I’ve been watching TV; ok, I’ve been mesmerized by Netflix. Instead of looking for what is new, I’ve been watching older shows. Over the years, I’ve seen all the Twilight Zone episodes from the 1960’s until I have them memorized, so I started with Night Gallery, which ran in the 1970’s (that one I actually remember as first runs). Yes, the stories are hokey by today’s standards, but I watched the people. Seeing so many stars when they were so young. The hair, the clothes, and the furniture was amazing. It was just like stepping back to being a kid. So I took it one step further, Alfred Hitchcock Presents, which ran in the middle 1950’s. His stories have plotters who get their due in the end. No computers, no cell phones, few televisions, it was amazing how well they were doing. And money, wow, buying a new mansion house for a mere $25,000 a luxury car for $1500 and all the groceries a person could carry for $5.00 and still get change. Can any of us remember apartment buildings that had one phone on the first floor? The poor guy in the first-floor apartment had to answer the phone and yell up the stairs for the person being summoned. Can you imagine that today? Paying cash, no credit cards?
So think for a moment about what we have, and what we need. I walk through my home and there are items of memorabilia everywhere. Clothes and things I haven’t touched in over five years (since we have been in this home). And space…everyone from the 1950’s on out has been preoccupied with having the largest most luxurious home possible. I understand people with families need more room but I was raised in a two bedroom 24’x24′ home with parents and three sisters. How much actual room do we use in a home? What do we really need?
The Tiny House revolution has me thinking. I may never be able to live in 500 sq ft with a cat and a dog (and hopefully a husband), but the idea is correct. Paring down to what we need. Finding multiple uses for items instead of having a dedicated utensil for every process. Using the living space and discarding the rest. The idea to stop paying room, board and utilities for ‘stuff’. Living more simply and using the things God gives us every day. Solar power for a small home is not only feasible but a reality for many people.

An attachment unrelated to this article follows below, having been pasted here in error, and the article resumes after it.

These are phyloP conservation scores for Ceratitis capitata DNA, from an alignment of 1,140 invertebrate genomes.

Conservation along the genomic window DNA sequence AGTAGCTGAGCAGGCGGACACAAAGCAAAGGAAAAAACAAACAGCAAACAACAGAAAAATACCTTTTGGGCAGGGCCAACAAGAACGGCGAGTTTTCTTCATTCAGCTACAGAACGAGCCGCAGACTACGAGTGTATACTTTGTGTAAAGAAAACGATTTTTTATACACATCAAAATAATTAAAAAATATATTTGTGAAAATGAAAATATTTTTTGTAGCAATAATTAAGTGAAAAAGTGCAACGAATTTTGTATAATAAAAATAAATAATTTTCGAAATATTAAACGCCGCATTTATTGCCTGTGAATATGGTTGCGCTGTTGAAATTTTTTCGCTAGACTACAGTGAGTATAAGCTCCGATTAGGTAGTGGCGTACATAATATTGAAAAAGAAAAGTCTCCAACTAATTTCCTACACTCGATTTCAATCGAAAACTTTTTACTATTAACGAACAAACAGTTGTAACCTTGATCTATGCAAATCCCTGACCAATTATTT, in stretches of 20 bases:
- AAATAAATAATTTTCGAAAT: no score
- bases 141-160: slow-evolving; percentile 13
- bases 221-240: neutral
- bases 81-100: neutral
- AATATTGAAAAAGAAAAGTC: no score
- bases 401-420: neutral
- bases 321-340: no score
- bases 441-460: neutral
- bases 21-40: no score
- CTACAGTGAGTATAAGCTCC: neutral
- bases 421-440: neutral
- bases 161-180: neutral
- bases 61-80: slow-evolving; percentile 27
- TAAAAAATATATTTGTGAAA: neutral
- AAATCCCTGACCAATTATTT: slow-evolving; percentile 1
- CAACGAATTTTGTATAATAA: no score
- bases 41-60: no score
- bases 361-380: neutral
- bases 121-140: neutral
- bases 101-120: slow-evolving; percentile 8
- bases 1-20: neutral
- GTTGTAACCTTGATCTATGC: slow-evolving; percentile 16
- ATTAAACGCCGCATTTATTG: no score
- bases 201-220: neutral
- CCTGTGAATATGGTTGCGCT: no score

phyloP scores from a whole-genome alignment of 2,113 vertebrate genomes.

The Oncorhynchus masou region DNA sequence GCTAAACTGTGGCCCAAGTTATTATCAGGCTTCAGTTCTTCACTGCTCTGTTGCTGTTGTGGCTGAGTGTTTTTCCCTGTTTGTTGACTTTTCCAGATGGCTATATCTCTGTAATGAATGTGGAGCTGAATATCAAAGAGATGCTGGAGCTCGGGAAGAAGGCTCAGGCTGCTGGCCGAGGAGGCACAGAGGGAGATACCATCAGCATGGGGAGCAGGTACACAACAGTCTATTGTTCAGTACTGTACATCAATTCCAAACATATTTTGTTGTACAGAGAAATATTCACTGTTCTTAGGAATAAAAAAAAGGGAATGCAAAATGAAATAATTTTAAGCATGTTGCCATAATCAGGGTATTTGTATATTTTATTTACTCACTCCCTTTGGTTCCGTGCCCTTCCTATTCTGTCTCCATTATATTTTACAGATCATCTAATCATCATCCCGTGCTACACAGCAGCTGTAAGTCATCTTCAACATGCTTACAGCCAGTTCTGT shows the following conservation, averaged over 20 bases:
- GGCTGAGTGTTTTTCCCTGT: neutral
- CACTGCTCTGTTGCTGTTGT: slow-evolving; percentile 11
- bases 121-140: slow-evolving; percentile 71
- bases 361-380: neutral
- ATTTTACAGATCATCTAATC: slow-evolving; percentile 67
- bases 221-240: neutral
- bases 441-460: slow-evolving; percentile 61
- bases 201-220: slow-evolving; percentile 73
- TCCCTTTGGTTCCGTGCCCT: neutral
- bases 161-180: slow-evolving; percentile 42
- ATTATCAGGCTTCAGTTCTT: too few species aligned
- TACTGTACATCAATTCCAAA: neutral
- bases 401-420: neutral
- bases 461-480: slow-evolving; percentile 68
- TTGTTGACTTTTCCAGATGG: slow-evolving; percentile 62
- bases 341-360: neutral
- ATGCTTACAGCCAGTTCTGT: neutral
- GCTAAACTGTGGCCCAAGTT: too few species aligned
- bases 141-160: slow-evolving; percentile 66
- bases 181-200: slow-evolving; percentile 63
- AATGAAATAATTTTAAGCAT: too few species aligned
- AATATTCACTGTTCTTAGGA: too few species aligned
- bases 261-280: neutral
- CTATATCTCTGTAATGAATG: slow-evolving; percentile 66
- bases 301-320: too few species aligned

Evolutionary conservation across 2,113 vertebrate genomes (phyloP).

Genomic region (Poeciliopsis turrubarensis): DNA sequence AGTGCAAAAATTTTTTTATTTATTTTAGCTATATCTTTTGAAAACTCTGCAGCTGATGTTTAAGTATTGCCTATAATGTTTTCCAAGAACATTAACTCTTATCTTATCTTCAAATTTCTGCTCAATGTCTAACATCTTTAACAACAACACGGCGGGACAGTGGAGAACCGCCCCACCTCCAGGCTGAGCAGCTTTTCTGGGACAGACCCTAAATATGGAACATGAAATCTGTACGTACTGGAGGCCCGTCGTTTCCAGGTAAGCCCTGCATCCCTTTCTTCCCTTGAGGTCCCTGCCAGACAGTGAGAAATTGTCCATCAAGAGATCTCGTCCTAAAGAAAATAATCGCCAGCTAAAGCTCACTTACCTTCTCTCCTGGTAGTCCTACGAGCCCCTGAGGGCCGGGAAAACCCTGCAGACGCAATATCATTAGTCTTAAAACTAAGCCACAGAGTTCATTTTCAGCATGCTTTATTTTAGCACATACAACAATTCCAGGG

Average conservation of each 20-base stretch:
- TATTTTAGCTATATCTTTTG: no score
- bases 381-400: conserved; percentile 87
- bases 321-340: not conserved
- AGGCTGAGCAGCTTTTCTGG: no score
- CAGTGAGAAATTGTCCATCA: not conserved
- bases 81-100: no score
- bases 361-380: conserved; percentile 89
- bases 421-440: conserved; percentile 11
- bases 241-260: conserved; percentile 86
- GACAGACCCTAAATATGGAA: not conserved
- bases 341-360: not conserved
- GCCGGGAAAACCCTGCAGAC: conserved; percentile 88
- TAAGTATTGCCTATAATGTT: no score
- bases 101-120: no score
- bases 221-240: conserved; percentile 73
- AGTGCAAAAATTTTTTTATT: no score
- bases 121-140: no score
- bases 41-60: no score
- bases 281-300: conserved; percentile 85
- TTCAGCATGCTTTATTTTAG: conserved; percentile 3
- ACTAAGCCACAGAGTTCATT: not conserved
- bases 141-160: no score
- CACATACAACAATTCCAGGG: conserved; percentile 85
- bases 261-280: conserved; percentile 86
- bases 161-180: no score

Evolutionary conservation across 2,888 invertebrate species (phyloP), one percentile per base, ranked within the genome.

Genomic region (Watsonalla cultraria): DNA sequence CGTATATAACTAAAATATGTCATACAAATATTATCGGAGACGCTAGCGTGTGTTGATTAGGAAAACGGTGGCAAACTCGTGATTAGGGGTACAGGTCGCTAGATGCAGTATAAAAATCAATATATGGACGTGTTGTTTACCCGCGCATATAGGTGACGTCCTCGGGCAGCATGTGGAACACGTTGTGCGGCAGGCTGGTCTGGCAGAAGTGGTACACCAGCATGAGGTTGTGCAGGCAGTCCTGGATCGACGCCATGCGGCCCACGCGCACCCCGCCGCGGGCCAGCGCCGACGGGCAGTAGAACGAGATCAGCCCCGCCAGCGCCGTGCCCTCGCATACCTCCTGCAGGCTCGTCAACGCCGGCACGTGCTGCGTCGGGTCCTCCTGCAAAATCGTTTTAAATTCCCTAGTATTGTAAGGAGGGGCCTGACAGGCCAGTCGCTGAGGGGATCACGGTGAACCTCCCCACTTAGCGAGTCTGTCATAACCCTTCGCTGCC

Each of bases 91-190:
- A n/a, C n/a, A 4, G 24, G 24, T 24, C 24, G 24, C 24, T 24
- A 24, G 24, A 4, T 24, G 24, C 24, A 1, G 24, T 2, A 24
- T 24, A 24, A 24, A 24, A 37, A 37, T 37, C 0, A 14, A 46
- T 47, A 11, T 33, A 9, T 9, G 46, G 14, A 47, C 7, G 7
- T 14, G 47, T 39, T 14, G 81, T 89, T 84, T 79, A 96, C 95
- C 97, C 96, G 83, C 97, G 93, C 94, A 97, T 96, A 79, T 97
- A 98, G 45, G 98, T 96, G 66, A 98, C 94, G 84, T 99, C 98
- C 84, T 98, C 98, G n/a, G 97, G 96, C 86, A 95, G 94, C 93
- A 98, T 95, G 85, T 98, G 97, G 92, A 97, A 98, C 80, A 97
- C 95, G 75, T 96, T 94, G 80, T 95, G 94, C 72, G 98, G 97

It is cool to watch those old shows and watch the people in their lush mansions. But the middle-class people of that time made do with what they had. They lived on the cash at hand and what they could save. They are the people I really enjoy to watch. Maybe they had to scrape to have that $5.00 for groceries, but they knew it. They didn’t run up credit for things they didn’t need and couldn’t afford. They worked, they budgeted, and they lived without debt. Eating out was something special, not the norm. They were the people that made America great.
I see all those slogans for making America great again. America will be great again when we get back to basics and stop loading our lives with outrageous debt. Seeing commercials where movie stars brag about credit cards that pay you 5% cash back on what you buy…5% cash back one time so they can charge 24% forever, and we just don’t get it. What we need to make America great again is to make Americans great again. One person at a time, one household at a time. Maybe we all need to wade through the hokey dialog in older shows and watch the people and how they lived. They were the Americans who made America great.
Personally, I think America is pretty great anyway, but those slogans break my heart. Sure there have always been greedy crooks, rich people, poor people and middle-class people. But we didn’t turn the greedy bastards into heroes back then. The heroes worked and didn’t make their living off the exorbitant interest they charged the working guy. When you made a loan back then you borrowed the money at whatever % they charged (one time) and you paid a set number of payments. If you paid it off early whoo hoo. Now not only is the interest charged daily, monthly, or yearly, interest is paid FIRST. A person doesn’t even touch principal until all the interest is paid. America was great when people cared about people more than they cared about money…
So think. What do you really need?
It’s that simple.
What do we really need?